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Gamasutra - History of Gaming Platforms: The Apple II

by Magerette, 2008-02-04 18:00:03

Gamasutra brings us the next chapter in their ongoing history of gaming platforms, this time taking a detailed look, complete with some classic old games' screens, at the development and use of the Apple II:

The Apple II is one of the most successful, influential and long-lived home computers of all time. Perhaps more than any other machine, it moved the home computer from the worktable of the hobbyist to the living room of the typical American family. The Apple series debuted in 1977 and became a definitive home computer after the introduction of the Disk II drive in 1978. The "Platinum" IIe, the last of the Apple II line, was in production until November 1993. For countless enthusiasts and professionals thriving in the industry today, the adventure began with their first bite of Apple...

... Since the Apple II was a prime platform for over a decade, it's hardly surprising that thousands of games were produced for it. Although a haven for strategy, role-playing, and adventure software, the Apple II's massive game library was hardly limited to these categories. Genre-defining releases came from a full range of famous developers and publishers, including Broderbund, Electronic Arts, Infocom, Interplay, Origin, and SSI.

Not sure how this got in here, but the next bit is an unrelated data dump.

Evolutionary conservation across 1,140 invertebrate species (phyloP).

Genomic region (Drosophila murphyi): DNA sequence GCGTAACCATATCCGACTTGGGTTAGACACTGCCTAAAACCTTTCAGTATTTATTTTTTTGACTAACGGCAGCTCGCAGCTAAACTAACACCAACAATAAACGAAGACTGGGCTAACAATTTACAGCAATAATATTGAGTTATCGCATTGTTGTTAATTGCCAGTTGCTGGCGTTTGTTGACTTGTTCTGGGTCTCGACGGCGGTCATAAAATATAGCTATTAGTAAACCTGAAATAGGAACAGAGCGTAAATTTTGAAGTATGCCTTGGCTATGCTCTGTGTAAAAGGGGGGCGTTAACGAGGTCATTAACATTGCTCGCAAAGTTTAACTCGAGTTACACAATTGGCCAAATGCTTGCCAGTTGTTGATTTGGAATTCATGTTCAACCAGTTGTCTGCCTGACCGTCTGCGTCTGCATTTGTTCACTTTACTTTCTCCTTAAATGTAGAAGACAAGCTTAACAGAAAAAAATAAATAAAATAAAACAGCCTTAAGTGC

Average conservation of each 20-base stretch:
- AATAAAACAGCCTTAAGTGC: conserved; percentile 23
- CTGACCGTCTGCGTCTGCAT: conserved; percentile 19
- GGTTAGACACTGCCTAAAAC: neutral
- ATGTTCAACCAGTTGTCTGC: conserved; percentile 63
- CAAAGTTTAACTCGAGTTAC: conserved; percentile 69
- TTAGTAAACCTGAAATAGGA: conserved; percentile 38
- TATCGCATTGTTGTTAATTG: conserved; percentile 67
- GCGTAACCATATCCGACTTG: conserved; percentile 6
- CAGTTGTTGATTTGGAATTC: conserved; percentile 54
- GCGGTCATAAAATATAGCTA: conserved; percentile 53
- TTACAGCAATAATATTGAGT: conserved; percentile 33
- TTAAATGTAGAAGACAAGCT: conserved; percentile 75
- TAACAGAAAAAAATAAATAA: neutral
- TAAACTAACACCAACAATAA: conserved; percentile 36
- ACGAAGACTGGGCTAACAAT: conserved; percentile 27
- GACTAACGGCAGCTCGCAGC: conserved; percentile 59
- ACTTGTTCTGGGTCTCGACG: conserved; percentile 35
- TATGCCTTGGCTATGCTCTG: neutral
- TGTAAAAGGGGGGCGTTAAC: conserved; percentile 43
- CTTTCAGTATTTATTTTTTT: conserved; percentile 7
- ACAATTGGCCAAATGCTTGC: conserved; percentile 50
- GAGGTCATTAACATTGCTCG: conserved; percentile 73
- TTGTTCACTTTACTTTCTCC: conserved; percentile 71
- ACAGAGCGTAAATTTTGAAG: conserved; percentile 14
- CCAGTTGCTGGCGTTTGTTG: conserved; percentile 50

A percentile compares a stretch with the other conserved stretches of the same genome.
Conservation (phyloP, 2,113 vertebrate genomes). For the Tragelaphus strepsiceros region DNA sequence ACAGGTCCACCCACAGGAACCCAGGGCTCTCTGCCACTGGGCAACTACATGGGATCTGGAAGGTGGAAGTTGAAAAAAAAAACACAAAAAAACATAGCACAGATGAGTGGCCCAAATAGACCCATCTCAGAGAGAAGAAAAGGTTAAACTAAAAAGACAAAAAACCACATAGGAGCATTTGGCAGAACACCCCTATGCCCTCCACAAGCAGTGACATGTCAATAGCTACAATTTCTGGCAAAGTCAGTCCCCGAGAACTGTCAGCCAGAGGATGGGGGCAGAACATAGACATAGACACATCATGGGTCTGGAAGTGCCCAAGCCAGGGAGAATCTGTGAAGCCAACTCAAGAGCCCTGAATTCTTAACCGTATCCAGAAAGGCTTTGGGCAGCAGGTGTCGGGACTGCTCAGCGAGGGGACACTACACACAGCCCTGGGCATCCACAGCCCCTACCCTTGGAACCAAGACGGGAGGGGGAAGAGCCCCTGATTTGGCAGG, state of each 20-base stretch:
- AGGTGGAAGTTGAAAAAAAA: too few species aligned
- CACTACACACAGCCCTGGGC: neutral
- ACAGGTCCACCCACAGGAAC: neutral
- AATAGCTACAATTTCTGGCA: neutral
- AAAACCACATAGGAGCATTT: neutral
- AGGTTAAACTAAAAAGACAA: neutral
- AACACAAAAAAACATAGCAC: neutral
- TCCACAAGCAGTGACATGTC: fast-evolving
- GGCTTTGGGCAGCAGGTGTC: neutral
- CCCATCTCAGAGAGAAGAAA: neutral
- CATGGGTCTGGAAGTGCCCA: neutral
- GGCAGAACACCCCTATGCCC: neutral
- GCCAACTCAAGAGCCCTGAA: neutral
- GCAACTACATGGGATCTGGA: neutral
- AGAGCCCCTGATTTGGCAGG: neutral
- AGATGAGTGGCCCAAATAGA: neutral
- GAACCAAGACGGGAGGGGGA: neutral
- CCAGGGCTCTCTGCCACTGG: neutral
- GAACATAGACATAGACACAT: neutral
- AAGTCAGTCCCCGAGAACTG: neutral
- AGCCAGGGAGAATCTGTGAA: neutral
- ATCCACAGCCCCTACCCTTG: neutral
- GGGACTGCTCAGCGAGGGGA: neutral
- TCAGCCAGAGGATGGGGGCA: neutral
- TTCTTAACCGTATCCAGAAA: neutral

Mystery House (1980) by On-line Systems (later, Sierra) was the first commercial text adventure with graphics. The company's later Time Zone (1982) was one of the first true epic games, spanning six double-sided disks and featuring 1500 screens to explore. Although Richard Garriott released his Akalabeth: World of Doom (1980) first, his second role-playing game, Ultima (1981), set the stage for one of the most storied franchises in gaming.

Sir-Tech's Wizardry: Proving Grounds of the Mad Overlord (1981) set the standard for the role-playing dungeon crawl and still spawns sequels. Castle Wolfenstein (Muse, 1981) was an exciting strategy arcade adventure that featured crude, but effective speech. Broderbund's Choplifter (1982) arcade game featured a unique two-axis control scheme for independent control of the helicopter's direction and vertical movement.

 

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